Thanks for this topic.
I am a researcher working in the field of disability and I often ask myself whether my research does take into consideration the real experience of disability. It is probably easier to talk about disability than understanding it. This is why I really value current trend in participatory design that advise researchers to never loose sigh on what matters to people and what they experience.
I look forward to reading what other users will post here...
thanks for your reply. I am curious to hear others' opinions, too.
I think it's great that you as a researcher make the effort to get in touch with people who are affected by a disability. And I was very happy to read that there's a current trend in parcipatory design - that's great! We need more of that!
One thing that I'd really like researchers and doctors to hear and read is: Please always see the individual person, and please don't automatically assume any psychologic deficiencies. Please see and value our strenghts and experiences, and listen to our stories. Please let us take our own informed decisions and help us to do so by providing unbiased information. Please believe us, and please value our self-view.
Living with a disability can mean being viewed with a focus on deficiencies (which can go hand in hand with bias), being belittled, not being taken seriously, not being heard and not being believed. It means being dependant on medical professionals, and this is a setting of imbalance of power. It's so important to be allowed to take one's own decisions, to be respected, in this situation - because imbalance of power and lack of respect is a very bad combination.
I think it would be necessary to have a look at some of the older diagnostic questionnaires that are still in use and examine if they promote bias and a deficiency-oriented view. For example, I think the SF-36 does so and isn't adapt for use with patients with a chronic disability. Several questionnaires regarding chronic pain do so, too. Please discern throroughly between physical symptoms, participation and psychological health. Don't automatically assume any causal relationship, don't underestimate our resiliency.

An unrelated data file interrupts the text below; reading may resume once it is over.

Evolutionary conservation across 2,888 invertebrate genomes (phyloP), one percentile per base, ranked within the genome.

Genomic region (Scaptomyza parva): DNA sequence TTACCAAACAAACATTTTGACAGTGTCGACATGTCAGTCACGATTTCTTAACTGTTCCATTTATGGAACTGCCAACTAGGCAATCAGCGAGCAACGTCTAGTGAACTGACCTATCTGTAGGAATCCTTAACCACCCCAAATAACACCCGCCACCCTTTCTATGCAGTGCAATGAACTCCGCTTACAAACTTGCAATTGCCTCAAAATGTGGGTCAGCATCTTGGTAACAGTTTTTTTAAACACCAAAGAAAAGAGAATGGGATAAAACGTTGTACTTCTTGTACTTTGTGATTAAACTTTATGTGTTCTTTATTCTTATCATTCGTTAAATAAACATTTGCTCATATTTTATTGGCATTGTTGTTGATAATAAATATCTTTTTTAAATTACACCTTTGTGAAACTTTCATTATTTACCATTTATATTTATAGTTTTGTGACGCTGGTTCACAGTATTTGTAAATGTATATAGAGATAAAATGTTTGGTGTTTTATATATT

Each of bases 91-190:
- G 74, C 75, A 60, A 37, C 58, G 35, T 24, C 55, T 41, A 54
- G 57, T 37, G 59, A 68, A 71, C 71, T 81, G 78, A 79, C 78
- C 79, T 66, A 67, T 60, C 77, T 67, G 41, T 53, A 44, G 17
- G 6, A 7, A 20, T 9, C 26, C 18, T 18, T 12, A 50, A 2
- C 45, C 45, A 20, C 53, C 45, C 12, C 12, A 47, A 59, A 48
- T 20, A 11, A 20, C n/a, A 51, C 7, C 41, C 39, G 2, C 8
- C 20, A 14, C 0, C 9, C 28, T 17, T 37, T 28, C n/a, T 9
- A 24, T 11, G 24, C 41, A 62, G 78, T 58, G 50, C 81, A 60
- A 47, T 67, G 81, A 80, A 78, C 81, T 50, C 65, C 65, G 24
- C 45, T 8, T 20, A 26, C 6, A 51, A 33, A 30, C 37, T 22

Actually, resilience in patients with a chronic disability would be a very interesting field of research. I know many patients who say: "Of cause I'd like my health back. But what I've learned through this - I'd never want to give that back".
All the best,
It is really nice to read that you are interested in what is going on in research. We also very much appreciate your view and recommendations concerning how individuals with an impairing (physical) condition should be perceived by physicians and researchers. It is always important to be aware and value strengths, experiences and knowledge of these individuals.
You are right, resilience in individuals with a chronic condition is an important and growing field of research. To date, extensive literature can be found on the buffering effect of resilience on the likely negative consequences of adverse life events such as bereavement, divorce, or natural disaster but barely on health conditions. These studies are showing that the majority of individuals react resilient in the face of adversity. But there are also individuals reacting with a drop of well-being after the event and slowly recover, and others do, unfortunately, not recover.
We are currently preparing a study about the impact of a chronic health condition on well-being. The onset of a chronic condition can have a severe impact on individuals’ life. Nonetheless, people react differently. Some individuals experience a longer phase of being not so happy, others are able to get well soon after the onset or diagnose of a chronic condition. In other words, they show resilience; resilience broadly refers to a positive adaptation in the context of serious threats to an individual’s life or function.
A strength of directing more attention towards resilience, as opposed to focusing exclusively on the deficit, is that it captures the whole spectrum of possible reactions to adversity. We are interested whether there is something external (e.g., social support by family or friends) or internal (e.g., spirituality) of the person influencing the reaction following the onset, and if so what is it?
At the end of the year, we will have results and we are going to communicate them as soon as possible in a scientific journal and possibly also provide a lay summary in a journal such as Paraplegie or Paracontact. If you are interested about the results let me know so I can inform you know when there is a publication. So we have a highly interesting year of research ahead of us
You were mentioning in your post that you know many patients who don’t want to miss what they learned out of their physical condition. This reminded me of an article about post-traumatic growth, you might be interested in.
Thank you again for your feedback. In general, we as researchers really appreciate feedback like yours. Getting feedback from persons who are directly affected helps us a lot.
All the best,